UBC Theses and Dissertations

UBC Theses Logo

UBC Theses and Dissertations

The Shah Bano controversy: gender versus minority rights in India Weldon, Sirje Laurel


Shah Bano was a seventy-three year old Indian Muslim divorcee who successfully sued her ex-husband for maintenance. Her husband, an advocate by profession, appealed the verdict all the way to the Supreme Court of India. In April 1985, after a ten year legal battle, the Supreme Court decided in favour of Shah Bano. The decision provoked massive demonstrations. Muslim fundamentalists protested the Court's interference in Muslim personal law, and Hindu fundamentalists organized anti-Muslim rallies to celebrate the decision and to protest Muslim backwardness. The political backlash from the decision prompted the government of Rajiv Gandhi, who had initially supported the Supreme Court decision, to do an about face on the issue. Almost a year after the controversy began, the Prime Minister introduced a bill into Parliament, the Muslim Women (Protection of Rights on Divorce) Bill 1986, that effectively reversed the decision. This bill proved to one of the most unpopular bills the Prime Minister ever introduced, and it cost him important support even within his own party. Why did the rights of the Muslim minority conflict with the rights of Muslim women in the Shah Bano case? How could the conflict have been better resolved? In order to answer these questions, this thesis explores the theoretical literature on conflicts between gender and minority rights. I argue that, as it stands, the theory contributes little to an understanding of Shah Bano and other conflicts between gender and minority rights. This thesis draws on the example of Shah Bano in order to begin to fill the theoretical gap. The problem in the Shah Bano case was that Muslim demands for autonomy in regard to Muslim personal law conflicted with the concern of some women's groups that autonomy for Muslims would deprive Muslim women of even the most minimal legal protection. The issue was which group would have the final word on reforming Muslim personal law. Women's groups demanded that the government not relinquish its ability to pursue the goal of sexual equality for Muslim women. Simultaneously, Muslims demanded control over any reform of the personal law. Shah Bano is an example of one of the most complex problems that arises in regard to minority rights: what to do when granting autonomy to minorities threatens to exacerbate the situation of groups that are systematically oppressed within the minority culture. How is it possible to grant autonomy to a minority without depriving minority women of the legal protection they would otherwise have enjoyed? In this thesis I propose that some protection for women's rights could be obtained by requiring that institutions that represent the minority group must include a significant number of women representatives in order to be officially recognized by the State. I then briefly examine this proposal as a possible solution to the Shah Bano case, and consider a few practical obstacles to implementing the proposal.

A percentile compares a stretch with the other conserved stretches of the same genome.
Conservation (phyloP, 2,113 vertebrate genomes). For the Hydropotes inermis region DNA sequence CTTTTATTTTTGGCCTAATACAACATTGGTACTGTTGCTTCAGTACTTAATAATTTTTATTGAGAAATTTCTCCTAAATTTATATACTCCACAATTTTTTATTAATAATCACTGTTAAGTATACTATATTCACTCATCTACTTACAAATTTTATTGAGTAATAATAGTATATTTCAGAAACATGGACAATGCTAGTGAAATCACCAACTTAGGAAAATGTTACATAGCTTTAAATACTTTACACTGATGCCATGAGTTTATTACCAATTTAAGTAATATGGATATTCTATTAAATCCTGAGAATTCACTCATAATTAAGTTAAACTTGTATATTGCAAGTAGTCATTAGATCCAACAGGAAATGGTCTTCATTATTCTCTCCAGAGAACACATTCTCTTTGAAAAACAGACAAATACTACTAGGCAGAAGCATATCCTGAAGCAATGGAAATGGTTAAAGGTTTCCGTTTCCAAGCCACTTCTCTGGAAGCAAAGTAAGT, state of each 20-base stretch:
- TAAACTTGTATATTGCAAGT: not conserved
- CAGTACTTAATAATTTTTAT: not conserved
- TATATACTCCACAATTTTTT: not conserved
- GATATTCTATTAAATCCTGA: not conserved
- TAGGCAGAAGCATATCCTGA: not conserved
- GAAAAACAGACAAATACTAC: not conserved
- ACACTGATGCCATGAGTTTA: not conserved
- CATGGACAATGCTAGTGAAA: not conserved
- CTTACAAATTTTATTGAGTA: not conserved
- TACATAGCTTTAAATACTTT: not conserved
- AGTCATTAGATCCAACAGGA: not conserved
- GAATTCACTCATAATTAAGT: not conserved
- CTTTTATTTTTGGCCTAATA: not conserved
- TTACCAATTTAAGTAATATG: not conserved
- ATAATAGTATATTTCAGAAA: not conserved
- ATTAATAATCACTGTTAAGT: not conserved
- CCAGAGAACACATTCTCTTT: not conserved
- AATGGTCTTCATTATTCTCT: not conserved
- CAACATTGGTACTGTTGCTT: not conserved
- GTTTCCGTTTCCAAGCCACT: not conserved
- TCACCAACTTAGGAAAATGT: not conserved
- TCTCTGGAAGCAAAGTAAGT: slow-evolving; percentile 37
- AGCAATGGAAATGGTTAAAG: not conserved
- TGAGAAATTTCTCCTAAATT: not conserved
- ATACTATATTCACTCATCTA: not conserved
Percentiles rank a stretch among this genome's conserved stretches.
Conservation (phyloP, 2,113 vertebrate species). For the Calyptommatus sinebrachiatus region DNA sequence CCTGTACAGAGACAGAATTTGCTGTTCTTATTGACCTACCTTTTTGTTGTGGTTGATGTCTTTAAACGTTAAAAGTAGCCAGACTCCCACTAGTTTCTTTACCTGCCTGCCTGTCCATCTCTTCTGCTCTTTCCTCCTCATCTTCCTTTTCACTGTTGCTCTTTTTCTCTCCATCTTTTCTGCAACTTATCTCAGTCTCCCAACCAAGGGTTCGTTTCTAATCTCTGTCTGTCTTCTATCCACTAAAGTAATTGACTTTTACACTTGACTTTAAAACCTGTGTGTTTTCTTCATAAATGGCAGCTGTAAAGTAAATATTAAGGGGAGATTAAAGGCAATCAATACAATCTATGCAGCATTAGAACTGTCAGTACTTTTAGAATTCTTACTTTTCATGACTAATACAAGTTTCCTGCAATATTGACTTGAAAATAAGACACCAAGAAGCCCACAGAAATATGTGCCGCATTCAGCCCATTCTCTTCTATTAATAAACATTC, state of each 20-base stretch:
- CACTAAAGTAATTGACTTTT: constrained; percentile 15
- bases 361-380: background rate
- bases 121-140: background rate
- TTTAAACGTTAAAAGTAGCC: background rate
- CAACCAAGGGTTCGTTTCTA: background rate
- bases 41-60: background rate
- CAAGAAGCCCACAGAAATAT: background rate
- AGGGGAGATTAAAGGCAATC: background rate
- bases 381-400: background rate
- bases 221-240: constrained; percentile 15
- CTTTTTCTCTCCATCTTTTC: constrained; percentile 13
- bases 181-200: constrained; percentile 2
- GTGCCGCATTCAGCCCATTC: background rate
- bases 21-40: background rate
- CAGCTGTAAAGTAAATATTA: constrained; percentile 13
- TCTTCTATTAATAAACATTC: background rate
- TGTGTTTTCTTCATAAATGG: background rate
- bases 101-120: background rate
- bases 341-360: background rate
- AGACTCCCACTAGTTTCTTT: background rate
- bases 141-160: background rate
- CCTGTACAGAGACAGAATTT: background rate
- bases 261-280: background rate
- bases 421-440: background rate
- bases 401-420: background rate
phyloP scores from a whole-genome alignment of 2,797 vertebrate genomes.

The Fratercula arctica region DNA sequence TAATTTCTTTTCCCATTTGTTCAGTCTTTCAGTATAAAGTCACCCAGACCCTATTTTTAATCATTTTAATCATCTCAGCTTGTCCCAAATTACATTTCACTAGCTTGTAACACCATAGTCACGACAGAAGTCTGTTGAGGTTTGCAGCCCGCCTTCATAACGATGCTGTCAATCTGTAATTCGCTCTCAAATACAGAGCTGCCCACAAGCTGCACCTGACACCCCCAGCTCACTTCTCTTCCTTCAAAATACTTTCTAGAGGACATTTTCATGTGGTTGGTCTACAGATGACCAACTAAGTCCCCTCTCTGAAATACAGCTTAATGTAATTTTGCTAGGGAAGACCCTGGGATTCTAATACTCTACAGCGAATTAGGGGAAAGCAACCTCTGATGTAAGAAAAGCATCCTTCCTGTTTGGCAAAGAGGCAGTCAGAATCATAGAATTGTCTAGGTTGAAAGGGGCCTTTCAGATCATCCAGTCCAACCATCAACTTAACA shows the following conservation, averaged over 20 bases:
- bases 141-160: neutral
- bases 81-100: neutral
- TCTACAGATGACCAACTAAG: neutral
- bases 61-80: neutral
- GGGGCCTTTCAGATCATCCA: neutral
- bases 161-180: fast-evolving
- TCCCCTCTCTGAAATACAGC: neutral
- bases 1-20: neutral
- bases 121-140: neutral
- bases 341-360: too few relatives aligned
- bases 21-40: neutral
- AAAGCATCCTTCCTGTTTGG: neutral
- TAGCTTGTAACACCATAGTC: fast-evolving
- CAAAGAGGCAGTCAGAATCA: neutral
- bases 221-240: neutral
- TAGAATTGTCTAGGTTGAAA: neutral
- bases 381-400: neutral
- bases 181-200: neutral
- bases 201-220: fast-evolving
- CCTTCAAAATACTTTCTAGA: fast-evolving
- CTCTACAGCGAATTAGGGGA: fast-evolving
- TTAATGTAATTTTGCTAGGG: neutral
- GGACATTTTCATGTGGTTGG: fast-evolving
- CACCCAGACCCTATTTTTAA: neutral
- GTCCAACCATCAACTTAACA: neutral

Item Citations and Data


For non-commercial purposes only, such as research, private study and education. Additional conditions apply, see Terms of Use https://open.library.ubc.ca/terms_of_use.